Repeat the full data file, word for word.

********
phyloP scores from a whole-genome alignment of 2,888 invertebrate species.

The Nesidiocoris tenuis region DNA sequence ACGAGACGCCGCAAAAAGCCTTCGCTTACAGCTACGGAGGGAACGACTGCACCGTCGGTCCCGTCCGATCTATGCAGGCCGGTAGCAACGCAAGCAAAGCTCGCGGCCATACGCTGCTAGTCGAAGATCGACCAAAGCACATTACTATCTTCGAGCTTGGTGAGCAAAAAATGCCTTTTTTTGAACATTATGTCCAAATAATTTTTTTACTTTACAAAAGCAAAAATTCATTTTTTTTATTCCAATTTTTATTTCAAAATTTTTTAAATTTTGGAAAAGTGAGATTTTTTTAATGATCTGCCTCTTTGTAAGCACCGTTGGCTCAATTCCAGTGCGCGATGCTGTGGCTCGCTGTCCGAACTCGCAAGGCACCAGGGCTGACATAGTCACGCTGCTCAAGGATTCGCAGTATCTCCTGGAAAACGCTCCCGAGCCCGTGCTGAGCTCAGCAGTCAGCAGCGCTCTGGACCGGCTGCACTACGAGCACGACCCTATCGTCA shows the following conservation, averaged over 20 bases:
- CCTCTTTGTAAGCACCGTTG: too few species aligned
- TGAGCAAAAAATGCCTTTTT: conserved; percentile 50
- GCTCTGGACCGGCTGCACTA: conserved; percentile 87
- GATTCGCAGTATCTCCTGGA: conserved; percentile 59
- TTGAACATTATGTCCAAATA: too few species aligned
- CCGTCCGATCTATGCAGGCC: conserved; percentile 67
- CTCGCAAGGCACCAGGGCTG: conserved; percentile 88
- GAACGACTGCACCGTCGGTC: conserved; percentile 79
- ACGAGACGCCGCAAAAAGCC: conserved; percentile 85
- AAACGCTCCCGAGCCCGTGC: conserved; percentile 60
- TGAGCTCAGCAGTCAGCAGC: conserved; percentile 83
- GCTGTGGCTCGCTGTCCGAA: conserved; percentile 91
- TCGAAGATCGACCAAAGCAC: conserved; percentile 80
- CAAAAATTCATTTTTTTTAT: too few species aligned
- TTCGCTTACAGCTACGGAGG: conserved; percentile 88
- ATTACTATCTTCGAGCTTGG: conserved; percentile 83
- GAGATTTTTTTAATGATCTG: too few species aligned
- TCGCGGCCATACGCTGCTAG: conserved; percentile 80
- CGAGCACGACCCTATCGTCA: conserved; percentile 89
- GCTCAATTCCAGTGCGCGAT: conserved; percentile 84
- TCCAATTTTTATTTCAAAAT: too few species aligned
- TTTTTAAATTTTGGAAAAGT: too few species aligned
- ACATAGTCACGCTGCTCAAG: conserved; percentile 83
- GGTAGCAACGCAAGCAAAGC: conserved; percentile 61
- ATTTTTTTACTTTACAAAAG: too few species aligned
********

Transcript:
phyloP scores from a whole-genome alignment of 2,888 invertebrate species.

The Nesidiocoris tenuis region DNA sequence ACGAGACGCCGCAAAAAGCCTTCGCTTACAGCTACGGAGGGAACGACTGCACCGTCGGTCCCGTCCGATCTATGCAGGCCGGTAGCAACGCAAGCAAAGCTCGCGGCCATACGCTGCTAGTCGAAGATCGACCAAAGCACATTACTATCTTCGAGCTTGGTGAGCAAAAAATGCCTTTTTTTGAACATTATGTCCAAATAATTTTTTTACTTTACAAAAGCAAAAATTCATTTTTTTTATTCCAATTTTTATTTCAAAATTTTTTAAATTTTGGAAAAGTGAGATTTTTTTAATGATCTGCCTCTTTGTAAGCACCGTTGGCTCAATTCCAGTGCGCGATGCTGTGGCTCGCTGTCCGAACTCGCAAGGCACCAGGGCTGACATAGTCACGCTGCTCAAGGATTCGCAGTATCTCCTGGAAAACGCTCCCGAGCCCGTGCTGAGCTCAGCAGTCAGCAGCGCTCTGGACCGGCTGCACTACGAGCACGACCCTATCGTCA shows the following conservation, averaged over 20 bases:
- CCTCTTTGTAAGCACCGTTG: too few species aligned
- TGAGCAAAAAATGCCTTTTT: conserved; percentile 50
- GCTCTGGACCGGCTGCACTA: conserved; percentile 87
- GATTCGCAGTATCTCCTGGA: conserved; percentile 59
- TTGAACATTATGTCCAAATA: too few species aligned
- CCGTCCGATCTATGCAGGCC: conserved; percentile 67
- CTCGCAAGGCACCAGGGCTG: conserved; percentile 88
- GAACGACTGCACCGTCGGTC: conserved; percentile 79
- ACGAGACGCCGCAAAAAGCC: conserved; percentile 85
- AAACGCTCCCGAGCCCGTGC: conserved; percentile 60
- TGAGCTCAGCAGTCAGCAGC: conserved; percentile 83
- GCTGTGGCTCGCTGTCCGAA: conserved; percentile 91
- TCGAAGATCGACCAAAGCAC: conserved; percentile 80
- CAAAAATTCATTTTTTTTAT: too few species aligned
- TTCGCTTACAGCTACGGAGG: conserved; percentile 88
- ATTACTATCTTCGAGCTTGG: conserved; percentile 83
- GAGATTTTTTTAATGATCTG: too few species aligned
- TCGCGGCCATACGCTGCTAG: conserved; percentile 80
- CGAGCACGACCCTATCGTCA: conserved; percentile 89
- GCTCAATTCCAGTGCGCGAT: conserved; percentile 84
- TCCAATTTTTATTTCAAAAT: too few species aligned
- TTTTTAAATTTTGGAAAAGT: too few species aligned
- ACATAGTCACGCTGCTCAAG: conserved; percentile 83
- GGTAGCAACGCAAGCAAAGC: conserved; percentile 61
- ATTTTTTTACTTTACAAAAG: too few species aligned